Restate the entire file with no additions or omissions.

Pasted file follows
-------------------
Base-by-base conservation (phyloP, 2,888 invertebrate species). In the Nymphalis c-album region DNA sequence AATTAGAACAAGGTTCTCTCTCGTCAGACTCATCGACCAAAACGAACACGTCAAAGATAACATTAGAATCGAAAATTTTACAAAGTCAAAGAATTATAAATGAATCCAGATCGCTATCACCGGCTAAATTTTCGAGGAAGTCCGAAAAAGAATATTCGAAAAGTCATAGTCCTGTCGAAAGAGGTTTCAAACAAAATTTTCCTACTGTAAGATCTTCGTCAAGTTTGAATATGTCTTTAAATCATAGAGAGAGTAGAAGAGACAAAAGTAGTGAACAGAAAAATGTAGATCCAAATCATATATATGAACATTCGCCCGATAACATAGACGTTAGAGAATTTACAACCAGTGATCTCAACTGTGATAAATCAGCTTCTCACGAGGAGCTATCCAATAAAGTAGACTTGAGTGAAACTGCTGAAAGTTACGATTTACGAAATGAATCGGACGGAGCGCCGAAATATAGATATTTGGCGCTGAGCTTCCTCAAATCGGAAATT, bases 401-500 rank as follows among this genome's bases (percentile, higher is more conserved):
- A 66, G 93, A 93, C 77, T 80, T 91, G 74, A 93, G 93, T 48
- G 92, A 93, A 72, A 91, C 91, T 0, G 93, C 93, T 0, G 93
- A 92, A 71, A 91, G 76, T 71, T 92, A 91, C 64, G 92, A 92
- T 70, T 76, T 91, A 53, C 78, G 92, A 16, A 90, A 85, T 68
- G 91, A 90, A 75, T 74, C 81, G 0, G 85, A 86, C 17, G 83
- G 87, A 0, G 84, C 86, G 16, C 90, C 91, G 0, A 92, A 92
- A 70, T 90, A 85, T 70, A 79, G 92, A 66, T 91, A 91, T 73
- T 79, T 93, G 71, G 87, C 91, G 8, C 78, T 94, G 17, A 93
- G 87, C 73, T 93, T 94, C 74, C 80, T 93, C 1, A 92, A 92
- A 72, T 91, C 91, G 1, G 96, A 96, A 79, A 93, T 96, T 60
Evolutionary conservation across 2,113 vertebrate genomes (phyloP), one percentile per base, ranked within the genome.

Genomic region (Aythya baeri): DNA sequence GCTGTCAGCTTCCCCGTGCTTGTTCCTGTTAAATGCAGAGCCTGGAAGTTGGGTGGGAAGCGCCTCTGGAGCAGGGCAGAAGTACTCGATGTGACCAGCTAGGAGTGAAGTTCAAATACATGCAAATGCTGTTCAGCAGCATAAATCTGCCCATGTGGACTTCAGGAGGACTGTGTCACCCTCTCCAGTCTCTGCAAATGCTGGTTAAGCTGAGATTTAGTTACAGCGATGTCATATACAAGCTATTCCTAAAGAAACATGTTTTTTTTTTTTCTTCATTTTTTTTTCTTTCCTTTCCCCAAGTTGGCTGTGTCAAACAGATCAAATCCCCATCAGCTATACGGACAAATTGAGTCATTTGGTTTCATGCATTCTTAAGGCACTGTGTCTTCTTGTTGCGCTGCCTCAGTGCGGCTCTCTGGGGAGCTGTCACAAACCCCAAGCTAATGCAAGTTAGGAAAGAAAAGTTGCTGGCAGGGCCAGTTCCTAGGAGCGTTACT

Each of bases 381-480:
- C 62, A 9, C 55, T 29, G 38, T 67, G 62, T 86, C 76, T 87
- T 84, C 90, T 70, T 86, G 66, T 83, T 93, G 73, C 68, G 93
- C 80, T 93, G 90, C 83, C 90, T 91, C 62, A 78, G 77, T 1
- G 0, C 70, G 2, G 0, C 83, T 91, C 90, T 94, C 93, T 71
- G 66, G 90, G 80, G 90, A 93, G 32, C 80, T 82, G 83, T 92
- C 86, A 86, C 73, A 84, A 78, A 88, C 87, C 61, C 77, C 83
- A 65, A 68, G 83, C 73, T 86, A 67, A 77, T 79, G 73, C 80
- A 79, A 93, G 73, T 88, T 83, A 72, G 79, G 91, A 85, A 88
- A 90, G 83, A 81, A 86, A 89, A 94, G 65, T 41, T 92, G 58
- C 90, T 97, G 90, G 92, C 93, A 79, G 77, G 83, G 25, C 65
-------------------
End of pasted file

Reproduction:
Base-by-base conservation (phyloP, 2,888 invertebrate species). In the Nymphalis c-album region DNA sequence AATTAGAACAAGGTTCTCTCTCGTCAGACTCATCGACCAAAACGAACACGTCAAAGATAACATTAGAATCGAAAATTTTACAAAGTCAAAGAATTATAAATGAATCCAGATCGCTATCACCGGCTAAATTTTCGAGGAAGTCCGAAAAAGAATATTCGAAAAGTCATAGTCCTGTCGAAAGAGGTTTCAAACAAAATTTTCCTACTGTAAGATCTTCGTCAAGTTTGAATATGTCTTTAAATCATAGAGAGAGTAGAAGAGACAAAAGTAGTGAACAGAAAAATGTAGATCCAAATCATATATATGAACATTCGCCCGATAACATAGACGTTAGAGAATTTACAACCAGTGATCTCAACTGTGATAAATCAGCTTCTCACGAGGAGCTATCCAATAAAGTAGACTTGAGTGAAACTGCTGAAAGTTACGATTTACGAAATGAATCGGACGGAGCGCCGAAATATAGATATTTGGCGCTGAGCTTCCTCAAATCGGAAATT, bases 401-500 rank as follows among this genome's bases (percentile, higher is more conserved):
- A 66, G 93, A 93, C 77, T 80, T 91, G 74, A 93, G 93, T 48
- G 92, A 93, A 72, A 91, C 91, T 0, G 93, C 93, T 0, G 93
- A 92, A 71, A 91, G 76, T 71, T 92, A 91, C 64, G 92, A 92
- T 70, T 76, T 91, A 53, C 78, G 92, A 16, A 90, A 85, T 68
- G 91, A 90, A 75, T 74, C 81, G 0, G 85, A 86, C 17, G 83
- G 87, A 0, G 84, C 86, G 16, C 90, C 91, G 0, A 92, A 92
- A 70, T 90, A 85, T 70, A 79, G 92, A 66, T 91, A 91, T 73
- T 79, T 93, G 71, G 87, C 91, G 8, C 78, T 94, G 17, A 93
- G 87, C 73, T 93, T 94, C 74, C 80, T 93, C 1, A 92, A 92
- A 72, T 91, C 91, G 1, G 96, A 96, A 79, A 93, T 96, T 60
Evolutionary conservation across 2,113 vertebrate genomes (phyloP), one percentile per base, ranked within the genome.

Genomic region (Aythya baeri): DNA sequence GCTGTCAGCTTCCCCGTGCTTGTTCCTGTTAAATGCAGAGCCTGGAAGTTGGGTGGGAAGCGCCTCTGGAGCAGGGCAGAAGTACTCGATGTGACCAGCTAGGAGTGAAGTTCAAATACATGCAAATGCTGTTCAGCAGCATAAATCTGCCCATGTGGACTTCAGGAGGACTGTGTCACCCTCTCCAGTCTCTGCAAATGCTGGTTAAGCTGAGATTTAGTTACAGCGATGTCATATACAAGCTATTCCTAAAGAAACATGTTTTTTTTTTTTCTTCATTTTTTTTTCTTTCCTTTCCCCAAGTTGGCTGTGTCAAACAGATCAAATCCCCATCAGCTATACGGACAAATTGAGTCATTTGGTTTCATGCATTCTTAAGGCACTGTGTCTTCTTGTTGCGCTGCCTCAGTGCGGCTCTCTGGGGAGCTGTCACAAACCCCAAGCTAATGCAAGTTAGGAAAGAAAAGTTGCTGGCAGGGCCAGTTCCTAGGAGCGTTACT

Each of bases 381-480:
- C 62, A 9, C 55, T 29, G 38, T 67, G 62, T 86, C 76, T 87
- T 84, C 90, T 70, T 86, G 66, T 83, T 93, G 73, C 68, G 93
- C 80, T 93, G 90, C 83, C 90, T 91, C 62, A 78, G 77, T 1
- G 0, C 70, G 2, G 0, C 83, T 91, C 90, T 94, C 93, T 71
- G 66, G 90, G 80, G 90, A 93, G 32, C 80, T 82, G 83, T 92
- C 86, A 86, C 73, A 84, A 78, A 88, C 87, C 61, C 77, C 83
- A 65, A 68, G 83, C 73, T 86, A 67, A 77, T 79, G 73, C 80
- A 79, A 93, G 73, T 88, T 83, A 72, G 79, G 91, A 85, A 88
- A 90, G 83, A 81, A 86, A 89, A 94, G 65, T 41, T 92, G 58
- C 90, T 97, G 90, G 92, C 93, A 79, G 77, G 83, G 25, C 65